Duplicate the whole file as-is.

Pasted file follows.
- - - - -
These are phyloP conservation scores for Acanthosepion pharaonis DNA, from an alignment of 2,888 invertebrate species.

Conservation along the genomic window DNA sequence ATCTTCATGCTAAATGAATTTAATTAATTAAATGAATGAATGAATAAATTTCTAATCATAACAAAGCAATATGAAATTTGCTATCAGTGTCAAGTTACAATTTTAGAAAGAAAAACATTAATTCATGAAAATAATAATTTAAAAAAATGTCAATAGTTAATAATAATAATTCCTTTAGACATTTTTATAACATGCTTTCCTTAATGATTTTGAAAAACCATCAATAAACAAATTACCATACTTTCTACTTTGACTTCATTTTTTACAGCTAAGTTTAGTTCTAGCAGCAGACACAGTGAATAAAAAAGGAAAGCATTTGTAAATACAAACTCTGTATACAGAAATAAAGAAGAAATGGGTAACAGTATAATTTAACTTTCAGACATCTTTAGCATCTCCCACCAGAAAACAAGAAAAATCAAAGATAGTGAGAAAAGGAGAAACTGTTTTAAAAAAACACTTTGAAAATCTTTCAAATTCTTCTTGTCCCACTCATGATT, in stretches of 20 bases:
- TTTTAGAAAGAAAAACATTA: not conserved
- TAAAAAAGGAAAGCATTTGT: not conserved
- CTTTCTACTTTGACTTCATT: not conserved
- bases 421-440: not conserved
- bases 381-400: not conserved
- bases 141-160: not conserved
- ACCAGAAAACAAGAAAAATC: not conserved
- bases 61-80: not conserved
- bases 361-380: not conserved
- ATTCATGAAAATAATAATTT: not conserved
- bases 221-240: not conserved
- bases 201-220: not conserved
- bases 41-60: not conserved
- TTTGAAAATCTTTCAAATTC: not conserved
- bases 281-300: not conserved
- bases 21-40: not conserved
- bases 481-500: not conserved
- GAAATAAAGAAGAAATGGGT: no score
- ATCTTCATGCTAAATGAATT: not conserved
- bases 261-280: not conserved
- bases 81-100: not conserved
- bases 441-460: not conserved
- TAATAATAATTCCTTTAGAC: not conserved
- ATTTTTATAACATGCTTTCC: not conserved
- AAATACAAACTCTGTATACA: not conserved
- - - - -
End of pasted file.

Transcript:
These are phyloP conservation scores for Acanthosepion pharaonis DNA, from an alignment of 2,888 invertebrate species.

Conservation along the genomic window DNA sequence ATCTTCATGCTAAATGAATTTAATTAATTAAATGAATGAATGAATAAATTTCTAATCATAACAAAGCAATATGAAATTTGCTATCAGTGTCAAGTTACAATTTTAGAAAGAAAAACATTAATTCATGAAAATAATAATTTAAAAAAATGTCAATAGTTAATAATAATAATTCCTTTAGACATTTTTATAACATGCTTTCCTTAATGATTTTGAAAAACCATCAATAAACAAATTACCATACTTTCTACTTTGACTTCATTTTTTACAGCTAAGTTTAGTTCTAGCAGCAGACACAGTGAATAAAAAAGGAAAGCATTTGTAAATACAAACTCTGTATACAGAAATAAAGAAGAAATGGGTAACAGTATAATTTAACTTTCAGACATCTTTAGCATCTCCCACCAGAAAACAAGAAAAATCAAAGATAGTGAGAAAAGGAGAAACTGTTTTAAAAAAACACTTTGAAAATCTTTCAAATTCTTCTTGTCCCACTCATGATT, in stretches of 20 bases:
- TTTTAGAAAGAAAAACATTA: not conserved
- TAAAAAAGGAAAGCATTTGT: not conserved
- CTTTCTACTTTGACTTCATT: not conserved
- bases 421-440: not conserved
- bases 381-400: not conserved
- bases 141-160: not conserved
- ACCAGAAAACAAGAAAAATC: not conserved
- bases 61-80: not conserved
- bases 361-380: not conserved
- ATTCATGAAAATAATAATTT: not conserved
- bases 221-240: not conserved
- bases 201-220: not conserved
- bases 41-60: not conserved
- TTTGAAAATCTTTCAAATTC: not conserved
- bases 281-300: not conserved
- bases 21-40: not conserved
- bases 481-500: not conserved
- GAAATAAAGAAGAAATGGGT: no score
- ATCTTCATGCTAAATGAATT: not conserved
- bases 261-280: not conserved
- bases 81-100: not conserved
- bases 441-460: not conserved
- TAATAATAATTCCTTTAGAC: not conserved
- ATTTTTATAACATGCTTTCC: not conserved
- AAATACAAACTCTGTATACA: not conserved